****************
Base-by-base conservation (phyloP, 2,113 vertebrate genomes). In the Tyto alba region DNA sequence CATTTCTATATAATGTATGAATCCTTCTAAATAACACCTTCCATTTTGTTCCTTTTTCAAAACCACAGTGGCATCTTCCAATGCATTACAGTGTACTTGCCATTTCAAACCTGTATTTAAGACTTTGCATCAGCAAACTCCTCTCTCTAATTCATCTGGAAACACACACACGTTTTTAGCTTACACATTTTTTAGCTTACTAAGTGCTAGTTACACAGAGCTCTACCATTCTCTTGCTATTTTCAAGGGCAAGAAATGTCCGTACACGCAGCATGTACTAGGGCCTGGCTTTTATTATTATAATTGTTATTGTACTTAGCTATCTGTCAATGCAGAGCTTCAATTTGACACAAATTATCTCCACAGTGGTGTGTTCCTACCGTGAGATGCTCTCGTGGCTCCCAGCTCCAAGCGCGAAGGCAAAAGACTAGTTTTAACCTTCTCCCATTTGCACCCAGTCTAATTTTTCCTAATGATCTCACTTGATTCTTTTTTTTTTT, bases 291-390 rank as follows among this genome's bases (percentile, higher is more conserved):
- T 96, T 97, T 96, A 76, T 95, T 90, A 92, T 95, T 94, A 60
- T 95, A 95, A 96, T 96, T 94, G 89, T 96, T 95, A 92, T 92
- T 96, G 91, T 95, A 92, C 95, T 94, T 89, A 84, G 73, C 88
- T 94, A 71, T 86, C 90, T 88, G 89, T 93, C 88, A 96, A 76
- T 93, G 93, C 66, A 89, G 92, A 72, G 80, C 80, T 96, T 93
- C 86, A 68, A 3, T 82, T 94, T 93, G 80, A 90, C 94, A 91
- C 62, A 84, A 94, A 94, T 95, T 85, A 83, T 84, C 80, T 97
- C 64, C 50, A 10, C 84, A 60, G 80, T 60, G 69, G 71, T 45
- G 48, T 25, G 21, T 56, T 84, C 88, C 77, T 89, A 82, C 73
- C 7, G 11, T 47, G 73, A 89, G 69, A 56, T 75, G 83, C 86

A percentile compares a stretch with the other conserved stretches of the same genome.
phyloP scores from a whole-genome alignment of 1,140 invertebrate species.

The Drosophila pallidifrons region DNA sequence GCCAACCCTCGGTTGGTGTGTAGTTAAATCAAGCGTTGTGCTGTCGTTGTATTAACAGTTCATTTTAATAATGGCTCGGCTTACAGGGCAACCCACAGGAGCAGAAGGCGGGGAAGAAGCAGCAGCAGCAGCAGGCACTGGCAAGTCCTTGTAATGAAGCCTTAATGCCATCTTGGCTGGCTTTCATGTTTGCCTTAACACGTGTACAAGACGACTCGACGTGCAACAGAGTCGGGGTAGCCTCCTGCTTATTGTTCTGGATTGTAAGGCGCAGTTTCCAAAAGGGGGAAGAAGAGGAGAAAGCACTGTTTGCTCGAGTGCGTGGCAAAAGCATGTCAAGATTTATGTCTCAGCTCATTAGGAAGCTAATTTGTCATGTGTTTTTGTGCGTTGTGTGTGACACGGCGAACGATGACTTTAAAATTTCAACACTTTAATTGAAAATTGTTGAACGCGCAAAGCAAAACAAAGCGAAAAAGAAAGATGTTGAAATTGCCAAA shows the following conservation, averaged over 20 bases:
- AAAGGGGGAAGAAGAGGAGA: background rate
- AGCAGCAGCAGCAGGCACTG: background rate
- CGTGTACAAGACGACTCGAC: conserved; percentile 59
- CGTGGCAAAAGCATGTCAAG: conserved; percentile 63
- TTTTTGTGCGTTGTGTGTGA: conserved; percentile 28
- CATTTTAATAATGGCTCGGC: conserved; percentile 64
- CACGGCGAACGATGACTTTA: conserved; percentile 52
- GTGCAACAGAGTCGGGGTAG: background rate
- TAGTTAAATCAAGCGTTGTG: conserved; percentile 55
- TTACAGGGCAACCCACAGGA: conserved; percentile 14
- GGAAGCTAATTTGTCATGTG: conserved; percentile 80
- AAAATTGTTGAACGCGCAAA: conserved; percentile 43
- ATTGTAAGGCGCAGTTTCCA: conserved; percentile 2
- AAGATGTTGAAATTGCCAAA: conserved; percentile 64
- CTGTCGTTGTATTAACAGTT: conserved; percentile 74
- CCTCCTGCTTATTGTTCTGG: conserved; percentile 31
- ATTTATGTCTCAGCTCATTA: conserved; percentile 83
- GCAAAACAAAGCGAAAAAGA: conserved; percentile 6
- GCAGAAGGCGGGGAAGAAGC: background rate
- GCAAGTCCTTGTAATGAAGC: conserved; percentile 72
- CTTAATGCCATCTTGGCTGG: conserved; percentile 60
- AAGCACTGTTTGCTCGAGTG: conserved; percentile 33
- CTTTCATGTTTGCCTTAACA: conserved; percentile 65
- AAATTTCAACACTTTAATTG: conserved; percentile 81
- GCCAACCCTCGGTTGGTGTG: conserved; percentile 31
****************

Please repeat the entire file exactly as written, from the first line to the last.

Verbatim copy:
Base-by-base conservation (phyloP, 2,113 vertebrate genomes). In the Tyto alba region DNA sequence CATTTCTATATAATGTATGAATCCTTCTAAATAACACCTTCCATTTTGTTCCTTTTTCAAAACCACAGTGGCATCTTCCAATGCATTACAGTGTACTTGCCATTTCAAACCTGTATTTAAGACTTTGCATCAGCAAACTCCTCTCTCTAATTCATCTGGAAACACACACACGTTTTTAGCTTACACATTTTTTAGCTTACTAAGTGCTAGTTACACAGAGCTCTACCATTCTCTTGCTATTTTCAAGGGCAAGAAATGTCCGTACACGCAGCATGTACTAGGGCCTGGCTTTTATTATTATAATTGTTATTGTACTTAGCTATCTGTCAATGCAGAGCTTCAATTTGACACAAATTATCTCCACAGTGGTGTGTTCCTACCGTGAGATGCTCTCGTGGCTCCCAGCTCCAAGCGCGAAGGCAAAAGACTAGTTTTAACCTTCTCCCATTTGCACCCAGTCTAATTTTTCCTAATGATCTCACTTGATTCTTTTTTTTTTT, bases 291-390 rank as follows among this genome's bases (percentile, higher is more conserved):
- T 96, T 97, T 96, A 76, T 95, T 90, A 92, T 95, T 94, A 60
- T 95, A 95, A 96, T 96, T 94, G 89, T 96, T 95, A 92, T 92
- T 96, G 91, T 95, A 92, C 95, T 94, T 89, A 84, G 73, C 88
- T 94, A 71, T 86, C 90, T 88, G 89, T 93, C 88, A 96, A 76
- T 93, G 93, C 66, A 89, G 92, A 72, G 80, C 80, T 96, T 93
- C 86, A 68, A 3, T 82, T 94, T 93, G 80, A 90, C 94, A 91
- C 62, A 84, A 94, A 94, T 95, T 85, A 83, T 84, C 80, T 97
- C 64, C 50, A 10, C 84, A 60, G 80, T 60, G 69, G 71, T 45
- G 48, T 25, G 21, T 56, T 84, C 88, C 77, T 89, A 82, C 73
- C 7, G 11, T 47, G 73, A 89, G 69, A 56, T 75, G 83, C 86

A percentile compares a stretch with the other conserved stretches of the same genome.
phyloP scores from a whole-genome alignment of 1,140 invertebrate species.

The Drosophila pallidifrons region DNA sequence GCCAACCCTCGGTTGGTGTGTAGTTAAATCAAGCGTTGTGCTGTCGTTGTATTAACAGTTCATTTTAATAATGGCTCGGCTTACAGGGCAACCCACAGGAGCAGAAGGCGGGGAAGAAGCAGCAGCAGCAGCAGGCACTGGCAAGTCCTTGTAATGAAGCCTTAATGCCATCTTGGCTGGCTTTCATGTTTGCCTTAACACGTGTACAAGACGACTCGACGTGCAACAGAGTCGGGGTAGCCTCCTGCTTATTGTTCTGGATTGTAAGGCGCAGTTTCCAAAAGGGGGAAGAAGAGGAGAAAGCACTGTTTGCTCGAGTGCGTGGCAAAAGCATGTCAAGATTTATGTCTCAGCTCATTAGGAAGCTAATTTGTCATGTGTTTTTGTGCGTTGTGTGTGACACGGCGAACGATGACTTTAAAATTTCAACACTTTAATTGAAAATTGTTGAACGCGCAAAGCAAAACAAAGCGAAAAAGAAAGATGTTGAAATTGCCAAA shows the following conservation, averaged over 20 bases:
- AAAGGGGGAAGAAGAGGAGA: background rate
- AGCAGCAGCAGCAGGCACTG: background rate
- CGTGTACAAGACGACTCGAC: conserved; percentile 59
- CGTGGCAAAAGCATGTCAAG: conserved; percentile 63
- TTTTTGTGCGTTGTGTGTGA: conserved; percentile 28
- CATTTTAATAATGGCTCGGC: conserved; percentile 64
- CACGGCGAACGATGACTTTA: conserved; percentile 52
- GTGCAACAGAGTCGGGGTAG: background rate
- TAGTTAAATCAAGCGTTGTG: conserved; percentile 55
- TTACAGGGCAACCCACAGGA: conserved; percentile 14
- GGAAGCTAATTTGTCATGTG: conserved; percentile 80
- AAAATTGTTGAACGCGCAAA: conserved; percentile 43
- ATTGTAAGGCGCAGTTTCCA: conserved; percentile 2
- AAGATGTTGAAATTGCCAAA: conserved; percentile 64
- CTGTCGTTGTATTAACAGTT: conserved; percentile 74
- CCTCCTGCTTATTGTTCTGG: conserved; percentile 31
- ATTTATGTCTCAGCTCATTA: conserved; percentile 83
- GCAAAACAAAGCGAAAAAGA: conserved; percentile 6
- GCAGAAGGCGGGGAAGAAGC: background rate
- GCAAGTCCTTGTAATGAAGC: conserved; percentile 72
- CTTAATGCCATCTTGGCTGG: conserved; percentile 60
- AAGCACTGTTTGCTCGAGTG: conserved; percentile 33
- CTTTCATGTTTGCCTTAACA: conserved; percentile 65
- AAATTTCAACACTTTAATTG: conserved; percentile 81
- GCCAACCCTCGGTTGGTGTG: conserved; percentile 31